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Friday, July 28, 2017

Shellfish Caution

Vibrio is back in the news. Here's what you need to know.

Posted By on Fri, Jul 28, 2017 at 11:09 AM

UPDATE: Vibrio vulnificus, a potentially dangerous bacterium, is always lurking in Virginia waterways, but dramatic cases bring it back into news. An Essex County woman may lose her finger after swimming in the Rappahannock River last weekend, the Times-Dispatch reports.

In 2015, the last time vibrio was suddenly on everyone's mind when a Mechanicsville man died after contracting it, I wrote an explainer that is, unfortunately, timely once again.

Tuesday, August 25, 2015: Charlie Horner, a Mechanicville grandfather and veteran, died from a puncture wound he received while fishing in the Rappahannock River late last month. After his death, Vibrio vulnificus suddenly was in the news, often characterized as flesh-eating bacteria. That’s true, but it isn’t the whole story.

Vibrio more commonly is known as a warm-water-loving bacterium, which can infect unsuspecting diners who eat raw shellfish. And a lot of us like our shellfish — particularly oysters — raw.

You often hear that you should eat oysters only in months that contain the letter R. That’s because summer water temperatures are ideal for the bacteria to grow. Nevertheless, whether we like it or not, there’s a low level of Vibrio in the Chesapeake Bay and Virginia rivers throughout the year. That doesn’t mean it’s dangerous — although for the elderly, people with liver disease and the immune-compromised, the Centers for Disease Control and Prevention advise avoiding raw shellfish.

There were only 11 cases in the state confirmed last year. So far, there have been 17 this year. And Virginia has tough regulations on the books for harvesting shellfish.

During the summer months, for example, oysters must be harvested and back at the dock by 10 a.m. and put into refrigeration. While the boat is out, all oysters must be shaded.

In June, boats have only three hours to go out to harvest, and during July and August, that time is reduced to two hours. If you want to bring in oysters later in the day, you must put a Virginia Marine Resources Commission-approved GPS tracking device on your boat to make sure you get back within the time limit. Any other transportation after the oysters leave the facility also must be refrigerated.

“[The] industry has invested hundreds of millions of dollars on ice makers, refrigerated trucks, shade, coolers,” says Robert Rheault, president of the East Coast Shellfish Grower’s Association, “and almost every state has been forced to tighten post-harvest refrigeration regulations.”

Wednesday, July 12, 2017

Weekly Food Notes: Grocery Delivery, Coffee, Ice Cream + More

Posted By on Wed, Jul 12, 2017 at 12:21 PM

Why are Richmond restaurants burning down? A devastating fire broke out at the 40-year-old Tobacco Company Restaurant this weekend and management says that it will be closed indefinitely. It follows a blaze July 1 at Carytown taco spot Don’t Look Back, which will take six months to repair, according to owner Hami Shamooda. Last year, both Bev’s Homemade Ice Cream and Rappahannock suffered fires, but are back in business.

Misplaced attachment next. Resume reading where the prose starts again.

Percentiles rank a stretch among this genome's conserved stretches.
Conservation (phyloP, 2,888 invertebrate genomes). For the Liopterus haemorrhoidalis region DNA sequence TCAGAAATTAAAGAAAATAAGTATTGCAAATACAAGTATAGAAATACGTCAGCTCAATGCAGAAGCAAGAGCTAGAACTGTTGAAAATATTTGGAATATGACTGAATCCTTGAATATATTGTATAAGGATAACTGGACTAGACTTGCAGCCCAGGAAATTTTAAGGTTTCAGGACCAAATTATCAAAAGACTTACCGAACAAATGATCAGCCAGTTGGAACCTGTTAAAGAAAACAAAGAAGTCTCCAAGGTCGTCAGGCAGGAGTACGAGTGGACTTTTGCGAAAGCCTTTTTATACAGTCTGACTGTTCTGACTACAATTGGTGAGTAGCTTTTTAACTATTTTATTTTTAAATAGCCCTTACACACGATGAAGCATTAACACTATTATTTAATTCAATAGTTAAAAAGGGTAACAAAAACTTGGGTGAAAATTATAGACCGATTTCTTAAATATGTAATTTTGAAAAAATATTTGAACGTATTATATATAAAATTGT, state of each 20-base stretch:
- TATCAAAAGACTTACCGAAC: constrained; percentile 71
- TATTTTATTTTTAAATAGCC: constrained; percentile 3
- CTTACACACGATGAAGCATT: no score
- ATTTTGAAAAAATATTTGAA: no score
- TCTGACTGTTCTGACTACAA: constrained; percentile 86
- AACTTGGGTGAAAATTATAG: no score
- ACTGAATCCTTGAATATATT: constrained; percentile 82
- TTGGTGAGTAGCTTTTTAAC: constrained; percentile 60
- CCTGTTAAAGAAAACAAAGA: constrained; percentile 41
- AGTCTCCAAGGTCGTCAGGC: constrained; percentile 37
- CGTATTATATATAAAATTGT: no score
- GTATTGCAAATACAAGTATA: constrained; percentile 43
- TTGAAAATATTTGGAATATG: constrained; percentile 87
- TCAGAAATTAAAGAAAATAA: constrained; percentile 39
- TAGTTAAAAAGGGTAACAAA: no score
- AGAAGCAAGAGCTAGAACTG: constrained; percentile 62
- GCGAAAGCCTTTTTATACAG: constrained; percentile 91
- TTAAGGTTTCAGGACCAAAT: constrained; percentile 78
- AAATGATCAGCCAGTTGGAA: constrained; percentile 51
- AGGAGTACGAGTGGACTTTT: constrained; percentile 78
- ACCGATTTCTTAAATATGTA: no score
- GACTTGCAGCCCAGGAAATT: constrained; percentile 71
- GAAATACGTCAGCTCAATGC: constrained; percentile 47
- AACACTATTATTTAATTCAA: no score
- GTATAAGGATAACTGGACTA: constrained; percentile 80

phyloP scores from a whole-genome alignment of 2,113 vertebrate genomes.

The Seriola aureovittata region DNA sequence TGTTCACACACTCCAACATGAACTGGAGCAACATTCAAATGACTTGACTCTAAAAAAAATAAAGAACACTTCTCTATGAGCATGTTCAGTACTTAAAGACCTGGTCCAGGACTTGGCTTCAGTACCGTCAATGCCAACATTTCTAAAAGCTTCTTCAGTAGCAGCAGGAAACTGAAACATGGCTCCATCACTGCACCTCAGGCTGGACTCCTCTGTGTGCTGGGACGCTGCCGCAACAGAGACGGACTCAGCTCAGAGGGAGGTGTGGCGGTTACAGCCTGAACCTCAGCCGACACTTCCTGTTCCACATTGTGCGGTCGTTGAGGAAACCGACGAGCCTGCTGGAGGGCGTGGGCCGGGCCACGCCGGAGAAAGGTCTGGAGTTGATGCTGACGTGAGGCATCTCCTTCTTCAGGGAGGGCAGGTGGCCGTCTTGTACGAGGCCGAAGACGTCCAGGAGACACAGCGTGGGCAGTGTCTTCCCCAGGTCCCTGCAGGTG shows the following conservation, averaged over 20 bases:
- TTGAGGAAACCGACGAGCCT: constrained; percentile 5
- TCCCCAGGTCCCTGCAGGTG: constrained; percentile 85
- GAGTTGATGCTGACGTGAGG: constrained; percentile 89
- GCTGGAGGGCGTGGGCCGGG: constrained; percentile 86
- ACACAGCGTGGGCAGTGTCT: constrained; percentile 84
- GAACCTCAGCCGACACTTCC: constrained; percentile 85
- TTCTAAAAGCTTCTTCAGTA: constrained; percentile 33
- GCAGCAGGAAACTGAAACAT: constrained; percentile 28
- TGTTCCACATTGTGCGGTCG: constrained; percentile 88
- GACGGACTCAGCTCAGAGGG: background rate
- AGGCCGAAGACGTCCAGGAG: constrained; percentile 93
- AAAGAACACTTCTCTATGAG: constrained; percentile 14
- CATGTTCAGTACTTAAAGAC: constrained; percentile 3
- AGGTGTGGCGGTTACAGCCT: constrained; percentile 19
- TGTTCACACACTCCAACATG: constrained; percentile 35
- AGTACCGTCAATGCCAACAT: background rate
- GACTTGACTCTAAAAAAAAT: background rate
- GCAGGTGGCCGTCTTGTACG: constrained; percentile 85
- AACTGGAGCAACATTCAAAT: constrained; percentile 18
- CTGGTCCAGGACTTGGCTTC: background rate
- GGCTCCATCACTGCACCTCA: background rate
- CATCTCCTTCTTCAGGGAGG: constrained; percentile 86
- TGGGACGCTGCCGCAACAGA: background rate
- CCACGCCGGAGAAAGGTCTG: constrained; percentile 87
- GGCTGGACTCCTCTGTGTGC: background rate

Amazon hasn’t ramped up its Prime Now pantry delivery service since the deal to acquire Whole Foods was announced, but it looks like another delivery company has taken notice. Instacart has moved into the counties surrounding Richmond, reports the Times-Dispatch. Right now, however, there’s somewhat
spotty service in the city. Some lucky folks, though, can order from Wegmans, Whole Foods Market, Costco, Petco and CVS. Service for Publix starts this weekend. Here are the zip codes with delivery service: 23146, 23059, 23060, 23228, 23294, 23233, 23103, 23238, 23229, 23226, 23230, 23173, 23221, 23219, 23225, 23235, 23113, 23114, 23236, 23112, 23832. instacart.com.

Brenner Pass, Metzger Bar & Butchery’s the Swizz-inflected sibling located in Scott’s Addition, will soon have company. Richmond BizSense reports that the owners plan to open Chair Lift, a coffee shop serving sandwiches and baked goods, in August. brennerpassrva.com.

And coffee shop Cafe Zata is planning to open a second location in Manchester at 700 Bainbridge St. in August, Richmond BizSense also reports, which — be still my heart — is within walking distance of Style’s offices. There will be a patio, sandwiches, hamburgers, hot dogs, doughnuts based on recipes from Dixie Donuts and Gelati Celesti ice cream. cafezata.com.

A self-described dessert cafe will soon open the doors of 306 E. Grace St., the old Monumental Coffee space. Mason and Ajin Gray will open Monchou, reports the Times-Dispatch, and will focus on French pastries and coffee. instagram.com/monchourva.

Two other spots, sadly, bite the dust. The Jerk Pit, at 2713 W. Broad St., is no longer in operation. Sabai and Ya-Ya’s Cookbook’s Joe Kiatsuranon plans to open a restaurant in the space, reports Richmond magazine. And Vietnamese restaurant Royal Restaurant in Gold’s Gym Plaza closed on Monday, July 3.







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